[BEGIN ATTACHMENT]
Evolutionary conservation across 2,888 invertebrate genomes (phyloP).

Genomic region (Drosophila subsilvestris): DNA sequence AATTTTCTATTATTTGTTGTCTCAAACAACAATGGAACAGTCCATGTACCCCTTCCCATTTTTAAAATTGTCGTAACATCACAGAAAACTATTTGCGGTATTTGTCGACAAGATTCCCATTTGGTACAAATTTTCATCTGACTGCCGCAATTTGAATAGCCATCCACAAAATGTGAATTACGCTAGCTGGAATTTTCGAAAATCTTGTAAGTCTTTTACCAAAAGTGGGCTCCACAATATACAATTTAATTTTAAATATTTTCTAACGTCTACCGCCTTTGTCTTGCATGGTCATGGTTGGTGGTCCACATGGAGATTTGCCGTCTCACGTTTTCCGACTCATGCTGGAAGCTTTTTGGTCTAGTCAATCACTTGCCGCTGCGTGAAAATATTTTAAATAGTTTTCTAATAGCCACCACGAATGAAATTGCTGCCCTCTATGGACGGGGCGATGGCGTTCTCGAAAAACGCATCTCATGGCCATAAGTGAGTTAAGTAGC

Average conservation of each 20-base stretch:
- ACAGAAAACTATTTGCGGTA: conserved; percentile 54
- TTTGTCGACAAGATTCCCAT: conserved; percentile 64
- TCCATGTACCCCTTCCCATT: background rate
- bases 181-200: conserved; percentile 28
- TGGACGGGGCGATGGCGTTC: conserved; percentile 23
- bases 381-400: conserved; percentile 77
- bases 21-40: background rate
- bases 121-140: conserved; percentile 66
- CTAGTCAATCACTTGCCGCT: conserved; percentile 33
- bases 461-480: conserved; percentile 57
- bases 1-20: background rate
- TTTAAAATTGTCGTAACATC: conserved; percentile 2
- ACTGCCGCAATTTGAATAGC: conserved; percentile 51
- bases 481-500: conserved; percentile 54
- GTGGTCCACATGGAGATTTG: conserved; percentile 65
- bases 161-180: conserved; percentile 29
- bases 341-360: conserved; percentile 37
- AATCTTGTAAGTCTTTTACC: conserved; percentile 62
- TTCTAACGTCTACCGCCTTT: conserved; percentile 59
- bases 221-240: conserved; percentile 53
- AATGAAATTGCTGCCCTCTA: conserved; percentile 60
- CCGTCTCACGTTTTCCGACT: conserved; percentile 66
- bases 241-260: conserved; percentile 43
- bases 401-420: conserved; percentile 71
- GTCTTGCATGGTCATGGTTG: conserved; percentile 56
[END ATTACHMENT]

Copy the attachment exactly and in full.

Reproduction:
Evolutionary conservation across 2,888 invertebrate genomes (phyloP).

Genomic region (Drosophila subsilvestris): DNA sequence AATTTTCTATTATTTGTTGTCTCAAACAACAATGGAACAGTCCATGTACCCCTTCCCATTTTTAAAATTGTCGTAACATCACAGAAAACTATTTGCGGTATTTGTCGACAAGATTCCCATTTGGTACAAATTTTCATCTGACTGCCGCAATTTGAATAGCCATCCACAAAATGTGAATTACGCTAGCTGGAATTTTCGAAAATCTTGTAAGTCTTTTACCAAAAGTGGGCTCCACAATATACAATTTAATTTTAAATATTTTCTAACGTCTACCGCCTTTGTCTTGCATGGTCATGGTTGGTGGTCCACATGGAGATTTGCCGTCTCACGTTTTCCGACTCATGCTGGAAGCTTTTTGGTCTAGTCAATCACTTGCCGCTGCGTGAAAATATTTTAAATAGTTTTCTAATAGCCACCACGAATGAAATTGCTGCCCTCTATGGACGGGGCGATGGCGTTCTCGAAAAACGCATCTCATGGCCATAAGTGAGTTAAGTAGC

Average conservation of each 20-base stretch:
- ACAGAAAACTATTTGCGGTA: conserved; percentile 54
- TTTGTCGACAAGATTCCCAT: conserved; percentile 64
- TCCATGTACCCCTTCCCATT: background rate
- bases 181-200: conserved; percentile 28
- TGGACGGGGCGATGGCGTTC: conserved; percentile 23
- bases 381-400: conserved; percentile 77
- bases 21-40: background rate
- bases 121-140: conserved; percentile 66
- CTAGTCAATCACTTGCCGCT: conserved; percentile 33
- bases 461-480: conserved; percentile 57
- bases 1-20: background rate
- TTTAAAATTGTCGTAACATC: conserved; percentile 2
- ACTGCCGCAATTTGAATAGC: conserved; percentile 51
- bases 481-500: conserved; percentile 54
- GTGGTCCACATGGAGATTTG: conserved; percentile 65
- bases 161-180: conserved; percentile 29
- bases 341-360: conserved; percentile 37
- AATCTTGTAAGTCTTTTACC: conserved; percentile 62
- TTCTAACGTCTACCGCCTTT: conserved; percentile 59
- bases 221-240: conserved; percentile 53
- AATGAAATTGCTGCCCTCTA: conserved; percentile 60
- CCGTCTCACGTTTTCCGACT: conserved; percentile 66
- bases 241-260: conserved; percentile 43
- bases 401-420: conserved; percentile 71
- GTCTTGCATGGTCATGGTTG: conserved; percentile 56